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(Reference retrieved automatically from SciELO through information on FAPESP grant and its corresponding number as mentioned in the publication by the authors.)

Molecular matching of red blood cells is superior to serological matching in sickle cell disease patients

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Author(s):
Daiane Cobianchi da Costa [1] ; Jordão Pellegrino Jr [2] ; Gláucia Andréia Soares Guelsin [3] ; Karina Antero Rosa Ribeiro [4] ; Simone Cristina Olenscki Gilli [5] ; Lilian Castilho [6]
Total Authors: 6
Affiliation:
[1] Universidade Estadual de Campinas - Brasil
[2] Universidade Estadual de Campinas - Brasil
[3] Universidade Estadual de Campinas - Brasil
[4] Universidade Estadual de Campinas - Brasil
[5] Universidade Estadual de Campinas - Brasil
[6] Universidade Estadual de Campinas - Brasil
Total Affiliations: 6
Document type: Journal article
Source: Revista Brasileira de Hematologia e Hemoterapia; v. 35, n. 1, p. 35-38, 2013-00-00.
Abstract

OBJECTIVE: To evaluate the usefulness of DNA methods to provide a means to precisely genotypically match donor blood units for the antigen-negative type of 35 sickle cell disease patients<. METHODS: Red blood cell units were investigated for ABO, D, C, c, E, e, K, Fyª, Fy b, Jkª, Jk b, S, s, Diª and RH variants by performing a molecular array (Human Erythrocyte Antigen BeadChipTM, BioArray Solutions), polymerase chain reaction followed by restriction fragment length polymorphism analysis and sequencing of patient samples and donor units that had been serologically matched based on the ABO, Rh and K phenotypes and the presence of antibodies. RESULTS: Matches for 21 of 35 sickle cell disease patients presented discrepancies or mismatches for multiple antigens between the genotype profile and the antigen profile of their serologically-matched blood units. The main discrepancies or mismatches occurred in the RH, FY, JK and MNS systems. Eight Rh alloimmunized patients presented RHD and RHCE variants that had not been serologically identified. According to these results better matches were found for the patients with genotyped units and the patients benefited as shown by better in vivo red blood cell survival. CONCLUSION: Molecular matching is superior to serological matching in sickle cell disease patients, decreasing the risk of transfusion reactions, especially delayed transfusion reactions to existing alloantibodies and preventing alloimmunization. (AU)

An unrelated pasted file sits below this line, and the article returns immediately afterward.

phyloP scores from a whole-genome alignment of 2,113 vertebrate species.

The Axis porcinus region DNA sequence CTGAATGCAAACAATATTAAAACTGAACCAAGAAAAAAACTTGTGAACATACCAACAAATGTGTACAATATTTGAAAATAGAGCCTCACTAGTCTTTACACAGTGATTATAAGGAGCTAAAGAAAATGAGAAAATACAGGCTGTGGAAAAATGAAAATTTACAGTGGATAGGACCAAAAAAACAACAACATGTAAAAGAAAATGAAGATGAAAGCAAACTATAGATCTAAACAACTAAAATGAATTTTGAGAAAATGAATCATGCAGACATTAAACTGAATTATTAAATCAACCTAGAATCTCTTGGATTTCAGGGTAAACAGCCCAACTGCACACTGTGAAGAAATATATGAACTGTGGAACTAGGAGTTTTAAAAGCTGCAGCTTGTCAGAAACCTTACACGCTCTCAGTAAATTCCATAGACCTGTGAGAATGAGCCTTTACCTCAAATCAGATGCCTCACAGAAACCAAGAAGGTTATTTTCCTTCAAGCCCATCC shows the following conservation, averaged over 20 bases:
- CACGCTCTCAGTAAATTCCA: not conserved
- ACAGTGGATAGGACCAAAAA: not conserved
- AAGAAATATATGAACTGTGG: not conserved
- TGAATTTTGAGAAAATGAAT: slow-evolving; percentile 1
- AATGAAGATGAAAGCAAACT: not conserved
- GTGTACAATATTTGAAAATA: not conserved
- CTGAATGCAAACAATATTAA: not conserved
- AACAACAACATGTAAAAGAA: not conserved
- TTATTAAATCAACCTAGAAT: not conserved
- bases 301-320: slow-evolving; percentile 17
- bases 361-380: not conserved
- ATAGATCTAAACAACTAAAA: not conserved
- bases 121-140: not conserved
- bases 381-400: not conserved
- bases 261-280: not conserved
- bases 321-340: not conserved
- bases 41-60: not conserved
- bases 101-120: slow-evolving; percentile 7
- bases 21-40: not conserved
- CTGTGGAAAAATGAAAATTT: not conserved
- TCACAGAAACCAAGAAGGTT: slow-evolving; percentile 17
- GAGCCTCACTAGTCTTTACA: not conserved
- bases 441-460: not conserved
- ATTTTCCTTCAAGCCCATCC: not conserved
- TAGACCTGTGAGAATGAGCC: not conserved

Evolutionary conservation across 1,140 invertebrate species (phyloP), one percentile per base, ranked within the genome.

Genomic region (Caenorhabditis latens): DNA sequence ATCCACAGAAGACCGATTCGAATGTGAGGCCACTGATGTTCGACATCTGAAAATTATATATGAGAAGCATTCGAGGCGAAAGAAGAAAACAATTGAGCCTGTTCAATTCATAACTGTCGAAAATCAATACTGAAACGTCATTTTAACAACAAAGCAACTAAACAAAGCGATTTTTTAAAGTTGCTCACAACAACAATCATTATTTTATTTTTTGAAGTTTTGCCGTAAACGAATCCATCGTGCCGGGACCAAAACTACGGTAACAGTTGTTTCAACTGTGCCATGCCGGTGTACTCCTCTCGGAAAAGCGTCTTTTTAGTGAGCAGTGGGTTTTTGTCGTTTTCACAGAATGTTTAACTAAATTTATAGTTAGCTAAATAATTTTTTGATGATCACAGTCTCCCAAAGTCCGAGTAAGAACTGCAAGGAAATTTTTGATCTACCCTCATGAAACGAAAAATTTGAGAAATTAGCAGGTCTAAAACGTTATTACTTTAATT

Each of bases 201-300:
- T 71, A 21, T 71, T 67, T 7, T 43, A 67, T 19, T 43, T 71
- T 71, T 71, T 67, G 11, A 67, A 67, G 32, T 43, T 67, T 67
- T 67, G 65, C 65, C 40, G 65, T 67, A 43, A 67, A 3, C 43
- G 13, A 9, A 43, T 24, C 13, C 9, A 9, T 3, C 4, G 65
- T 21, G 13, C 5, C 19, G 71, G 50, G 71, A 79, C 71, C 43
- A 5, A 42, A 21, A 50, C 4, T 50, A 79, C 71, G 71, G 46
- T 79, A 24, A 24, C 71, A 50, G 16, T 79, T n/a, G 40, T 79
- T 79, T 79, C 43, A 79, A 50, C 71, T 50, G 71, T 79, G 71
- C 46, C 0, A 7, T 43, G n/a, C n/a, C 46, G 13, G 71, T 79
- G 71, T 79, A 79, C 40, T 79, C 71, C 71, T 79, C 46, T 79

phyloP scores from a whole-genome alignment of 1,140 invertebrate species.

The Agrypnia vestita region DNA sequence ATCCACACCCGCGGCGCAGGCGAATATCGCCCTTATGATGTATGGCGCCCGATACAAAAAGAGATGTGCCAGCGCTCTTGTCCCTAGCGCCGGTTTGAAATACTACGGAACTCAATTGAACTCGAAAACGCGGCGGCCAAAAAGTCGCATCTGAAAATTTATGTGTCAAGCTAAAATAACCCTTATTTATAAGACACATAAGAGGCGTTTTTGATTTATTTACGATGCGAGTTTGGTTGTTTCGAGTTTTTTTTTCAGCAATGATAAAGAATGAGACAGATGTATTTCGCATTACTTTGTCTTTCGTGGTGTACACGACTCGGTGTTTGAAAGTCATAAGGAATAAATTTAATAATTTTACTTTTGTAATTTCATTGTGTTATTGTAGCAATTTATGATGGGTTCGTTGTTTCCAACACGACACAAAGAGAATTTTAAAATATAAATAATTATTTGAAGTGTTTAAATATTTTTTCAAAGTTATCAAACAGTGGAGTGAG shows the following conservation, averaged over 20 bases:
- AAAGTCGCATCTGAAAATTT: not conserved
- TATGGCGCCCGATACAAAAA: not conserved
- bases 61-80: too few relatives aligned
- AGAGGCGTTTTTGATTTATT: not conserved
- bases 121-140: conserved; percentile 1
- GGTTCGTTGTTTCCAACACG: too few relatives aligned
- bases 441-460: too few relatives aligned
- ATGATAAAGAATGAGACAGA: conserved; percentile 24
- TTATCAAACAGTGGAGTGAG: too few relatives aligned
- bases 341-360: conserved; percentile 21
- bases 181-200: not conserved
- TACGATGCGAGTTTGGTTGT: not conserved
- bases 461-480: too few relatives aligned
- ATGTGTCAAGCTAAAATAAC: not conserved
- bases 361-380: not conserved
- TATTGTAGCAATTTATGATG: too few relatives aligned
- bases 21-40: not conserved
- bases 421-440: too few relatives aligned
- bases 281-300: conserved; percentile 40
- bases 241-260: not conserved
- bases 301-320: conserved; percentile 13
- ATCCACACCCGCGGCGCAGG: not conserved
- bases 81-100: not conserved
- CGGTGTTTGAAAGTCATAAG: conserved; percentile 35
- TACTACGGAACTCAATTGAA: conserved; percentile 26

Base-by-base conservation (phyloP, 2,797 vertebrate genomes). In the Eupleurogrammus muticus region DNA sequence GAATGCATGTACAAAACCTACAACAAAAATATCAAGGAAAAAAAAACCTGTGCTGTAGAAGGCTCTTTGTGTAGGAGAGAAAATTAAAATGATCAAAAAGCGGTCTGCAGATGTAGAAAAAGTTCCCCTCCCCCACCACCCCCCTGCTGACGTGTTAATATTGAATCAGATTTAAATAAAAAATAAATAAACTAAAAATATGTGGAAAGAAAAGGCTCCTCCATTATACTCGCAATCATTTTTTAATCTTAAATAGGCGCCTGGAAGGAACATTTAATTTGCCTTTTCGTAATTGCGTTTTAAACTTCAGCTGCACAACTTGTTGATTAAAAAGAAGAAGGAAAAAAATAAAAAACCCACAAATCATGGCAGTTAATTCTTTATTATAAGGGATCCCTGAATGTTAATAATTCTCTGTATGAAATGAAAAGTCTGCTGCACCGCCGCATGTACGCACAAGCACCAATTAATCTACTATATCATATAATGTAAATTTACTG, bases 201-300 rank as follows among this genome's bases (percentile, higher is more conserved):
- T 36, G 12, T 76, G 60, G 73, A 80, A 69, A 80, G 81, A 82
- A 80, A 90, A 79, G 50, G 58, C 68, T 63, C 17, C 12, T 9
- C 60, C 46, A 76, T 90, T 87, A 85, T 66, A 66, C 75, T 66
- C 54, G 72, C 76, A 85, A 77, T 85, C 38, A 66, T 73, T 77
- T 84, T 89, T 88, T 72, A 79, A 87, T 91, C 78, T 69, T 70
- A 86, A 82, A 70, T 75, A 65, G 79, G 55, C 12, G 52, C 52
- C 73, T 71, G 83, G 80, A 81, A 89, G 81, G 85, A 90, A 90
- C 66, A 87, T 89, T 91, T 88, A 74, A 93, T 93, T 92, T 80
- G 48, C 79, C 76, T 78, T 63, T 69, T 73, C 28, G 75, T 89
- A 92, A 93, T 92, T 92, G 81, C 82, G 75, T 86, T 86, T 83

FAPESP's process: 08/07544-8 - BLOOD GROUP GENOTYPING CAN CONTRIBUTE TO THE TRANSFUSION SUPPORT WITH ANTIGEN-MATCHED BLOOD IN SICKLE CELL DISEASE PATIENTS
Grantee:Daiane Cobianchi da Costa
Support type: Scholarships in Brazil - Master
FAPESP's process: 09/05924-0 - Analyses of blood group polymorphisms and antigen expression: clinical implications
Grantee:Lilian Maria de Castilho
Support type: Regular Research Grants